Your WordPress Hosting Options

Choosing the right host can make or break your WordPress site so it’s important to choose a great one. There are a massive variety of WordPress hosting options available to you such as shared hosting, managed, VPS, dedicated, and more.

In this blog post we will cover some of the basics of WordPress hosting including the underlying software and server resources to ensure your success.


As with all things there are minimum requirements to running WordPress, these are:

  • PHP version 5.2.4 or greater (recommended: PHP 5.4 or greater)
  • MySQL version 5.0 or greater (recommended: MySQL 5.5 or greater)

Source: WordPress Requirements


One often overlooked factor is the software stack you use to host your WordPress site. If you’re hosting using shared or managed hosts then this isn’t something you need to worry about.

Which stack your choose largely depends on your requirements and skill set. Two of the most common stacks are:

  • LAMP: Linux, Apache HTTP Server, MySQL, and PHP – Simple, straight-forward, and easy to use but can be resource heavy.
  • LEMP: Linux, Nginx HTTP Server, MySQL, and PHP – A little more complex and manual setup is often required. Not often supported in shared hosting options.

Fun fact: This site ( is hosted on a LEMP stack running: Ubuntu Server, Nginx, MariaDB, PHP7, OPCache, Memcached, and CloudFlare.


Websites are at the foundation of your business! You need a good web host to ensure that your business website is secure, reliable, and gets to your visitors as quickly as possible. If you choose a bad host then yourself and your customers will have a bad experience.

It’s important to understand your requirements, budget, shop around different hosts, and do your research! You don’t want to be signing any contracts or entrusting your data with anyone until you’re certain.

The Huffington Post wrote a great piece about this here.


No – You can always hunt down a free WordPress host however there are a multitude of problems that can arise. These may vary from poor performance, security issues, and are often very unreliable.


Shared hosting is the most popular and most affordable option for hosting a WordPress site. It’s a great option for small sites and beginners however if your site becomes popular then you will run into problems! Sites hosted using shared hosting are on a single server with hundreds if not thousands of other sites. Your resource allocation is often very low and performance can be impacted by other sites on the same server.

Be careful with hosts that claim “UNLIMITED” usage, it doesn’t exist. You will always have limits and you may be prompted to upgrade your hosting package. It may be tempting but may also cause some serious headaches later.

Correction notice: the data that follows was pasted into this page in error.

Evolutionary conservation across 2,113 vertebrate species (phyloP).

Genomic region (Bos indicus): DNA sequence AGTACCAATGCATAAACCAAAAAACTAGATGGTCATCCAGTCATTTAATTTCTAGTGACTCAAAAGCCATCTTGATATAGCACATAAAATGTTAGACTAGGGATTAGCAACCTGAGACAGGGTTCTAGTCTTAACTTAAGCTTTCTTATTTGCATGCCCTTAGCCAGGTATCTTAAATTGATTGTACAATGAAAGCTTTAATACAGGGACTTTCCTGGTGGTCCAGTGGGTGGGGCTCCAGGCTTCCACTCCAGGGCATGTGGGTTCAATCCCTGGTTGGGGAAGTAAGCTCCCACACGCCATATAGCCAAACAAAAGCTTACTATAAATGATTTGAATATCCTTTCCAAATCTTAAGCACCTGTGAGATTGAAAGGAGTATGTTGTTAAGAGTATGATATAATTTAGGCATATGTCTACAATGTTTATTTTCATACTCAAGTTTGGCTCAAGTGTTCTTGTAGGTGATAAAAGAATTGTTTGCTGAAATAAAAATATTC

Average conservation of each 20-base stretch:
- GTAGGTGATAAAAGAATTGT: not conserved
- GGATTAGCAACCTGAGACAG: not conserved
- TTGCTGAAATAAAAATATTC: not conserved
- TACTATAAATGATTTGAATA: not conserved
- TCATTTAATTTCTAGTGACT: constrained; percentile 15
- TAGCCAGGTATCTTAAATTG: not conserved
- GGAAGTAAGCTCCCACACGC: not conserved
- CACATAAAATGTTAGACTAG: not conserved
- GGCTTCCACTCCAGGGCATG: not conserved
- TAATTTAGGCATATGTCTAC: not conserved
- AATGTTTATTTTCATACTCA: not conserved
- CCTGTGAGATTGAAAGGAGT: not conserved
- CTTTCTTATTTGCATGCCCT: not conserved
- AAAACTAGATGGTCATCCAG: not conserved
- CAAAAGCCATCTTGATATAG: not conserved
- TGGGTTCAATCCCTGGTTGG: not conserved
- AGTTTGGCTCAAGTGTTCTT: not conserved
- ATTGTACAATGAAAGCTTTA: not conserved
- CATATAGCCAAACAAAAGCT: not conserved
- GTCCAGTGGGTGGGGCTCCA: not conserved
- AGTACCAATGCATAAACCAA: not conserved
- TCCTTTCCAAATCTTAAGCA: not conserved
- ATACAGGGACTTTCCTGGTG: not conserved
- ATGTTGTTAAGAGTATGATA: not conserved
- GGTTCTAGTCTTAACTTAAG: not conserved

Fun fact: Even, the worlds largest free blogging platform started on shared hosting.


Managed WordPress hosting is a fantastic option for most sites. It bridges the gap between shared hosting and your own server. Everything is taken care of for you including installation, optimisation, backups, upgrades, monitoring, scaling, and security. Managed hosting is more expensive than shared and some VPS however it’s a great alternative for those who can afford the expense.

Managed hosting is often good for established bloggers, and small/medium businesses. Some managed WordPress hosts include Pagely and WPEngine.


VPS is a private virtualised environment with it’s own OS within a shared environment. Customers often have root access to the server and can install their own software from email hosting to web and game servers. You have a lot of control however with great power comes great responsibility. You are responsible for software upgrades and all things that could go wrong on the machine. Some hosts may offer a management service where they handle all the upkeep and installations.

Prices can vary from £10/mo to over £400/mo excluding management. Because of this it’s often a good option for high-traffic websites, medium-sized businesses, and developers.


Dedicated servers are the most powerful option available and are physical servers that are leased from your hosting provider. You retain full control over the server including your choice of operating system and sometimes underlying hardware. Much like VPS some hosts also offer a management service where they handle upgrades, monitoring, etc. You DO NOT need a dedicated server if you are starting out, you’ll use a fraction of what you’re paying for and is often a hassle to maintain.

These are by far the most expensive option, often varying from £100/mo to over £1,000/mo depending on allocated resources. Because of the power of the servers and high prices, dedicated servers are often used by very high-traffic sites and large companies.